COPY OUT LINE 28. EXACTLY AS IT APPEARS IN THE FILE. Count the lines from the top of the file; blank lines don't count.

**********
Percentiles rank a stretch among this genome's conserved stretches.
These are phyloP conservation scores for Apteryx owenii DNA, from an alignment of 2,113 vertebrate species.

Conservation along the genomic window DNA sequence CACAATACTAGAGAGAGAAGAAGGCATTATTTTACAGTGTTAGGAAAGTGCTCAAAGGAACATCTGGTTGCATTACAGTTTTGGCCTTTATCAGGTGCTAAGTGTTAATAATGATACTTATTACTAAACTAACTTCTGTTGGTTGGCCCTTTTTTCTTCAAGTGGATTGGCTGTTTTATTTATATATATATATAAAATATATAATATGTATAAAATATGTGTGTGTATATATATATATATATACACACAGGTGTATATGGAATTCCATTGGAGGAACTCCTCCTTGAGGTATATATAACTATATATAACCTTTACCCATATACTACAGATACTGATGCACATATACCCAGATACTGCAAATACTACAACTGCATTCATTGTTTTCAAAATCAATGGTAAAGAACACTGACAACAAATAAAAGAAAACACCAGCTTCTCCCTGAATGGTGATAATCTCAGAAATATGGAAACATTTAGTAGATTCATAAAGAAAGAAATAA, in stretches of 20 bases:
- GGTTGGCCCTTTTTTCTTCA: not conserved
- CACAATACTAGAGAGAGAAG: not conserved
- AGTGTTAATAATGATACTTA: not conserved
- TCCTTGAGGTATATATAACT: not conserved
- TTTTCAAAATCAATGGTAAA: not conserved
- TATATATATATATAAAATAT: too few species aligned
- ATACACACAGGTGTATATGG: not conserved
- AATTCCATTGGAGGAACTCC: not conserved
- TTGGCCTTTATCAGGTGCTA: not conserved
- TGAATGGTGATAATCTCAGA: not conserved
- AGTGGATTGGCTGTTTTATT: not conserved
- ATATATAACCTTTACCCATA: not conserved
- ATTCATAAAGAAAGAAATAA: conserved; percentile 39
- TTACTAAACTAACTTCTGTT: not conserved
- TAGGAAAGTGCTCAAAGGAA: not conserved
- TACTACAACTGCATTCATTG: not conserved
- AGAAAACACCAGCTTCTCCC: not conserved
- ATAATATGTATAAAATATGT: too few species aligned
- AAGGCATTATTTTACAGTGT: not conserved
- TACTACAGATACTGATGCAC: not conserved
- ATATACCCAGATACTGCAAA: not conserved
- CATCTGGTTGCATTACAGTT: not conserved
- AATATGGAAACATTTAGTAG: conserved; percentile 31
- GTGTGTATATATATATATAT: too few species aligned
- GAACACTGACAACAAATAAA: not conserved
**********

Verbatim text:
- GAACACTGACAACAAATAAA: not conserved